The biggest compliment I can pay GTA 5 having seen it in action is that it looks to be exactly what I expected. Which is to say the funniest, deepest and most engaging open-world game of this or any console generation. In GTA 4 and Red Dead Redemption, Rockstar delivered a pair of perpetually lifelike, unendingly playable sandbox experiences to PS3. With its newest effort, it looks set to complete the hat-trick in style.
New GTA 5 info revealed
It’s hard to pick highlights from my behind-closed-doors, half-hour-long look at the game, because almost every moment feels golden – it’d be like a Match Of The Day producer trying to edit down a barnstorming 9-9 draw. Instead, I’ll try to walk and talk you through the entire presentation. A Rockstar rep is holding the controller, but I’m feeling every shot, every blow and every leap, beginning with street hustler Franklin – the adrenaline junkie among the trio of protagonists – jumping from a helicopter high above the San Andreas shoreline. 1km over the Alamo Sea, to be exact.
Seconds later, the parachute opens and the camera has panned out to show the world. And what a world. If your retinas felt blessed by the expanses of West Elizabeth and Nuevo Paraiso, then they’ll be in eyeball heaven when they see this. Below, soft sand forms a perfect marriage with shimmering sea; in the distance, the skyscrapers of Los Santos glimmer in the smoggy summer sun. In closer proximity peaks, valleys and passages of water too numerous to count abound. The setting is as beautiful as it is vast. And where to land is totally up to you.
Here on the western side of GTA 5’s gargantuan map – all of which is opened up from the beginning, so there’s no more island-unlocking – one tempting drop-in spot is a military base around 100m to Franklin’s right – although our rep is having none of that. Closer, I note a road winding precariously around one particularly menacing peak; our host explains that it’s an ATV racetrack. Animals scurrying below are just too far away to make out, but it’s clear that, like Red Dead, we’re about to drop in on a living, breathing wilderness complete with its own ecosystem. And a really pretty one, in its own barren way.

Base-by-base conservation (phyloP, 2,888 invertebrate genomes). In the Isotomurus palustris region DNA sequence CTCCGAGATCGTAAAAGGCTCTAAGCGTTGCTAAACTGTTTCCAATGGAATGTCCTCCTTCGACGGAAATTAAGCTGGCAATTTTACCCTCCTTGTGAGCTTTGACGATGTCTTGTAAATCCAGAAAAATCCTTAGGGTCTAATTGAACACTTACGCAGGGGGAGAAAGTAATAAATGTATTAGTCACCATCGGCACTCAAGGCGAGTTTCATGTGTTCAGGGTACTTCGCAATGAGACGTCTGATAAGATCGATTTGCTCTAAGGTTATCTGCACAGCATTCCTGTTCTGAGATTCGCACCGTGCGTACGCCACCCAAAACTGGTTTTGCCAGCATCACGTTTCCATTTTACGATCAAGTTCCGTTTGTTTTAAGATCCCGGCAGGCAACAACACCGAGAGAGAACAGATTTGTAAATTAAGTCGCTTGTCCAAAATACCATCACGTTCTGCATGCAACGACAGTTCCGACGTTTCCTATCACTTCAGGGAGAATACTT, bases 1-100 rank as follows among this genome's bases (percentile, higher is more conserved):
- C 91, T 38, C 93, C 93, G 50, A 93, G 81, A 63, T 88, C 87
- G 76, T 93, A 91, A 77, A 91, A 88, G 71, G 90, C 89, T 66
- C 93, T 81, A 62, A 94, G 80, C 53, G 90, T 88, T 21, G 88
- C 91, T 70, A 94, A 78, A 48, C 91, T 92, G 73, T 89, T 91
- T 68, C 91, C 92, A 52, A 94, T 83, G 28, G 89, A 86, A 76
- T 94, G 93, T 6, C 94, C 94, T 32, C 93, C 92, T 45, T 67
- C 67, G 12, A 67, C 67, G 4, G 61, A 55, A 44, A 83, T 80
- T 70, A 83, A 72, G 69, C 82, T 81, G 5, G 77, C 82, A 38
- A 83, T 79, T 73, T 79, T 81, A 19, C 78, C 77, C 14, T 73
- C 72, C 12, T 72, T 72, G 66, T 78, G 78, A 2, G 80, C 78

It doesn’t just look beautiful – it sounds it too. This is the first Grand Theft Auto game to feature an original score, with scene-setting music kicking in whenever the occasion suits it. A gentle breeze of harmonics accompany Franklin’s descent, and our Rockstar guide confirms that this kind of thing happens, on an organic basis, all over – not to the point of feeling intrusive, but to ratchet up the tension or enhance the calm where appropriate.
Fret not, radio stations featuring hilarious skits and massive hits – a staple of the series – are back too, confirmed later on when co-protagonist Michael takes to the freeway with Fergie’s Glamorous blaring through the windows. More on that later.
Our Rockstar guide sets Franklin down by a stream, feet away from fishermen tossing lines into the water. Even in this remote outpost of the map, there’s evidently plenty to do: races on the aforementioned ATV track, animal hunting, picking up hitchhikers to take back to more populated territory (or bump off in a lay-by). For now, however, it’s time to get up to speed on Franklin’s background before moving on to the next character.
At the game’s outset the South Los Santos resident is working as a car repo man with his pal Lamar – completely above board, at least to his knowledge. But his Armenian boss, Simeon Yetarian, happens to be a con artist, deliberately selling cars to people who can’t afford to keep up the payments, and it’s in this way that Franklin gets sucked into the criminal underworld via a chance meeting with Michael. (Later to link up with third protagonist, the hilariously insane Trevor.)
Trevor is the next character we’re introduced
to, waking up on a beach by the Alamo Sea,
in his Y-fronts, surrounded by prone bodies
The latter is the next character we’re about to be introduced to – waking up on a beach by the Alamo Sea, in his Y-fronts, surrounded by prone bodies in a scene troublingly reminiscent of my teenage weekends in Hastings – but before we get to that, it’s worth detailing exactly how these three human pieces fit into a single puzzle.
Character switching is handled by an onscreen weapon wheel which sits on the lower right of the screen. You hit up on the right stick to control Franklin, right to switch to Trevor, and left to become Michael. (Down triggers multiplayer, but there are no details on that element yet. Sorry.) Other than in three-man missions – an example of which will follow later – everything you do with a character pertains only to him, be it racking up dirty moolah, buying new threads or improving individual attributes.
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